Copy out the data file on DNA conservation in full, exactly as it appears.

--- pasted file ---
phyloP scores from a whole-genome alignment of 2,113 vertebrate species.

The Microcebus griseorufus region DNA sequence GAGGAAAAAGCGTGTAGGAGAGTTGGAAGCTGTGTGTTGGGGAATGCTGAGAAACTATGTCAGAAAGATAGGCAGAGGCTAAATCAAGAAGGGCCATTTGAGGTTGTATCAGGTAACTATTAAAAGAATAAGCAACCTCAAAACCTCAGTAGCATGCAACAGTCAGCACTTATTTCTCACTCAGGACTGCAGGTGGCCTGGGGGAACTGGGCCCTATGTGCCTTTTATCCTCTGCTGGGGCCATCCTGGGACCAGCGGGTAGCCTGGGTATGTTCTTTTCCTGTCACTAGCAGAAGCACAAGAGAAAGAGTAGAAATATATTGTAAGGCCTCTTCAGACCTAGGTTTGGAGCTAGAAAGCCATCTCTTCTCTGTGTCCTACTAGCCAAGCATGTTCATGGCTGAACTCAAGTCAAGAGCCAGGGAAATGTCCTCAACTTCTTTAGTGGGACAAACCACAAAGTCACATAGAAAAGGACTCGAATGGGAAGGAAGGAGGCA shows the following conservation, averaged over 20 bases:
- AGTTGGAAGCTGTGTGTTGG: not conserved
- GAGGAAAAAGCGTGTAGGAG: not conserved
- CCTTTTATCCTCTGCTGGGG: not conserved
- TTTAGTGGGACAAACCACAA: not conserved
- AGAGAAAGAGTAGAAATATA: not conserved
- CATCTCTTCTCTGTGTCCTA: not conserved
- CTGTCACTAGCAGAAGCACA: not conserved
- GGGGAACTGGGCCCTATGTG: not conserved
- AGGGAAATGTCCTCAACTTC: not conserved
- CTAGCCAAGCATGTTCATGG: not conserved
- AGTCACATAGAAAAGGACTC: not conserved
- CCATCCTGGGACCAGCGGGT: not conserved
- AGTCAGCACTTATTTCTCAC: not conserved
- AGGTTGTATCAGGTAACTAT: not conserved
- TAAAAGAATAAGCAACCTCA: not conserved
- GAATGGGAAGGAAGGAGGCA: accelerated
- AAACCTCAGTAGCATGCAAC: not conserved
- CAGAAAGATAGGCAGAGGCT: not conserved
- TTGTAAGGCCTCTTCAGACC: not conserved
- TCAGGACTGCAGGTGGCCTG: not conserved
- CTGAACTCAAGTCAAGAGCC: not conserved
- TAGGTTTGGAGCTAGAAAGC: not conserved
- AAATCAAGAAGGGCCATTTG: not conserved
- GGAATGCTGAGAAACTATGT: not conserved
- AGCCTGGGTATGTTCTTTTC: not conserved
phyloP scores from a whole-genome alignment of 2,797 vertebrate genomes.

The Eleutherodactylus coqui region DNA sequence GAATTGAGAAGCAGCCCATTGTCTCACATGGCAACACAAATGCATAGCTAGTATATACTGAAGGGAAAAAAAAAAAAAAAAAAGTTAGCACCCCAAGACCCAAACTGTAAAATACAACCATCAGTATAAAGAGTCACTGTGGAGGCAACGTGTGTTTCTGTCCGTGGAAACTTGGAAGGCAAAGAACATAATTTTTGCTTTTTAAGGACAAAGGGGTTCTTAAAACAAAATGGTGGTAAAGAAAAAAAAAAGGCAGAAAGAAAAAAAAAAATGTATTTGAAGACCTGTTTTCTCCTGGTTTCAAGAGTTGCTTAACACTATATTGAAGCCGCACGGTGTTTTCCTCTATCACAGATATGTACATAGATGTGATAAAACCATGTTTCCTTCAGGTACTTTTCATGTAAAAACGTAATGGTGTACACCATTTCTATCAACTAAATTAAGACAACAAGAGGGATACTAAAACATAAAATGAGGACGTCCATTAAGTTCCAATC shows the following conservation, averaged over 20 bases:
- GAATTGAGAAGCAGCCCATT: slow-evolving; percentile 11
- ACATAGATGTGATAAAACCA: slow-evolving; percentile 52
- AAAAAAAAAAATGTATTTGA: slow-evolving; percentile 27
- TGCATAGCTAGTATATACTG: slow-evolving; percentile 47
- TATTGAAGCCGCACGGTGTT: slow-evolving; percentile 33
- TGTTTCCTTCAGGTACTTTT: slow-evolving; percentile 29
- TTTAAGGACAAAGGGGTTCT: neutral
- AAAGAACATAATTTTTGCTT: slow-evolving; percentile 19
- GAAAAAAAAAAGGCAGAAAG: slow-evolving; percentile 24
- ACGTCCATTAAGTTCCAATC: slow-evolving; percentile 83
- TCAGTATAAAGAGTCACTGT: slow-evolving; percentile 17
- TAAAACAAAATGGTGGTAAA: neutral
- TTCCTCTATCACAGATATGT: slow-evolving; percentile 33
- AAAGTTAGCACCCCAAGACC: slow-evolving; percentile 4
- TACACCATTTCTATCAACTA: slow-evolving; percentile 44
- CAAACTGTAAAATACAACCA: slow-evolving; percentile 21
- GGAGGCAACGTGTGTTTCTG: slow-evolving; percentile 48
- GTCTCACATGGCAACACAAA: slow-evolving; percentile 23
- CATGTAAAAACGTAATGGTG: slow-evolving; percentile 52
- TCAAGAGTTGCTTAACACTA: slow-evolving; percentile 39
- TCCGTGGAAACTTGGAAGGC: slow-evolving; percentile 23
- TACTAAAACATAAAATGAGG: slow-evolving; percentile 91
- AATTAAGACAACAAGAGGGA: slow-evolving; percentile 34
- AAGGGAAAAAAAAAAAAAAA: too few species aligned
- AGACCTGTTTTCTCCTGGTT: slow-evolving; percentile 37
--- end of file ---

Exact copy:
phyloP scores from a whole-genome alignment of 2,113 vertebrate species.

The Microcebus griseorufus region DNA sequence GAGGAAAAAGCGTGTAGGAGAGTTGGAAGCTGTGTGTTGGGGAATGCTGAGAAACTATGTCAGAAAGATAGGCAGAGGCTAAATCAAGAAGGGCCATTTGAGGTTGTATCAGGTAACTATTAAAAGAATAAGCAACCTCAAAACCTCAGTAGCATGCAACAGTCAGCACTTATTTCTCACTCAGGACTGCAGGTGGCCTGGGGGAACTGGGCCCTATGTGCCTTTTATCCTCTGCTGGGGCCATCCTGGGACCAGCGGGTAGCCTGGGTATGTTCTTTTCCTGTCACTAGCAGAAGCACAAGAGAAAGAGTAGAAATATATTGTAAGGCCTCTTCAGACCTAGGTTTGGAGCTAGAAAGCCATCTCTTCTCTGTGTCCTACTAGCCAAGCATGTTCATGGCTGAACTCAAGTCAAGAGCCAGGGAAATGTCCTCAACTTCTTTAGTGGGACAAACCACAAAGTCACATAGAAAAGGACTCGAATGGGAAGGAAGGAGGCA shows the following conservation, averaged over 20 bases:
- AGTTGGAAGCTGTGTGTTGG: not conserved
- GAGGAAAAAGCGTGTAGGAG: not conserved
- CCTTTTATCCTCTGCTGGGG: not conserved
- TTTAGTGGGACAAACCACAA: not conserved
- AGAGAAAGAGTAGAAATATA: not conserved
- CATCTCTTCTCTGTGTCCTA: not conserved
- CTGTCACTAGCAGAAGCACA: not conserved
- GGGGAACTGGGCCCTATGTG: not conserved
- AGGGAAATGTCCTCAACTTC: not conserved
- CTAGCCAAGCATGTTCATGG: not conserved
- AGTCACATAGAAAAGGACTC: not conserved
- CCATCCTGGGACCAGCGGGT: not conserved
- AGTCAGCACTTATTTCTCAC: not conserved
- AGGTTGTATCAGGTAACTAT: not conserved
- TAAAAGAATAAGCAACCTCA: not conserved
- GAATGGGAAGGAAGGAGGCA: accelerated
- AAACCTCAGTAGCATGCAAC: not conserved
- CAGAAAGATAGGCAGAGGCT: not conserved
- TTGTAAGGCCTCTTCAGACC: not conserved
- TCAGGACTGCAGGTGGCCTG: not conserved
- CTGAACTCAAGTCAAGAGCC: not conserved
- TAGGTTTGGAGCTAGAAAGC: not conserved
- AAATCAAGAAGGGCCATTTG: not conserved
- GGAATGCTGAGAAACTATGT: not conserved
- AGCCTGGGTATGTTCTTTTC: not conserved
phyloP scores from a whole-genome alignment of 2,797 vertebrate genomes.

The Eleutherodactylus coqui region DNA sequence GAATTGAGAAGCAGCCCATTGTCTCACATGGCAACACAAATGCATAGCTAGTATATACTGAAGGGAAAAAAAAAAAAAAAAAAGTTAGCACCCCAAGACCCAAACTGTAAAATACAACCATCAGTATAAAGAGTCACTGTGGAGGCAACGTGTGTTTCTGTCCGTGGAAACTTGGAAGGCAAAGAACATAATTTTTGCTTTTTAAGGACAAAGGGGTTCTTAAAACAAAATGGTGGTAAAGAAAAAAAAAAGGCAGAAAGAAAAAAAAAAATGTATTTGAAGACCTGTTTTCTCCTGGTTTCAAGAGTTGCTTAACACTATATTGAAGCCGCACGGTGTTTTCCTCTATCACAGATATGTACATAGATGTGATAAAACCATGTTTCCTTCAGGTACTTTTCATGTAAAAACGTAATGGTGTACACCATTTCTATCAACTAAATTAAGACAACAAGAGGGATACTAAAACATAAAATGAGGACGTCCATTAAGTTCCAATC shows the following conservation, averaged over 20 bases:
- GAATTGAGAAGCAGCCCATT: slow-evolving; percentile 11
- ACATAGATGTGATAAAACCA: slow-evolving; percentile 52
- AAAAAAAAAAATGTATTTGA: slow-evolving; percentile 27
- TGCATAGCTAGTATATACTG: slow-evolving; percentile 47
- TATTGAAGCCGCACGGTGTT: slow-evolving; percentile 33
- TGTTTCCTTCAGGTACTTTT: slow-evolving; percentile 29
- TTTAAGGACAAAGGGGTTCT: neutral
- AAAGAACATAATTTTTGCTT: slow-evolving; percentile 19
- GAAAAAAAAAAGGCAGAAAG: slow-evolving; percentile 24
- ACGTCCATTAAGTTCCAATC: slow-evolving; percentile 83
- TCAGTATAAAGAGTCACTGT: slow-evolving; percentile 17
- TAAAACAAAATGGTGGTAAA: neutral
- TTCCTCTATCACAGATATGT: slow-evolving; percentile 33
- AAAGTTAGCACCCCAAGACC: slow-evolving; percentile 4
- TACACCATTTCTATCAACTA: slow-evolving; percentile 44
- CAAACTGTAAAATACAACCA: slow-evolving; percentile 21
- GGAGGCAACGTGTGTTTCTG: slow-evolving; percentile 48
- GTCTCACATGGCAACACAAA: slow-evolving; percentile 23
- CATGTAAAAACGTAATGGTG: slow-evolving; percentile 52
- TCAAGAGTTGCTTAACACTA: slow-evolving; percentile 39
- TCCGTGGAAACTTGGAAGGC: slow-evolving; percentile 23
- TACTAAAACATAAAATGAGG: slow-evolving; percentile 91
- AATTAAGACAACAAGAGGGA: slow-evolving; percentile 34
- AAGGGAAAAAAAAAAAAAAA: too few species aligned
- AGACCTGTTTTCTCCTGGTT: slow-evolving; percentile 37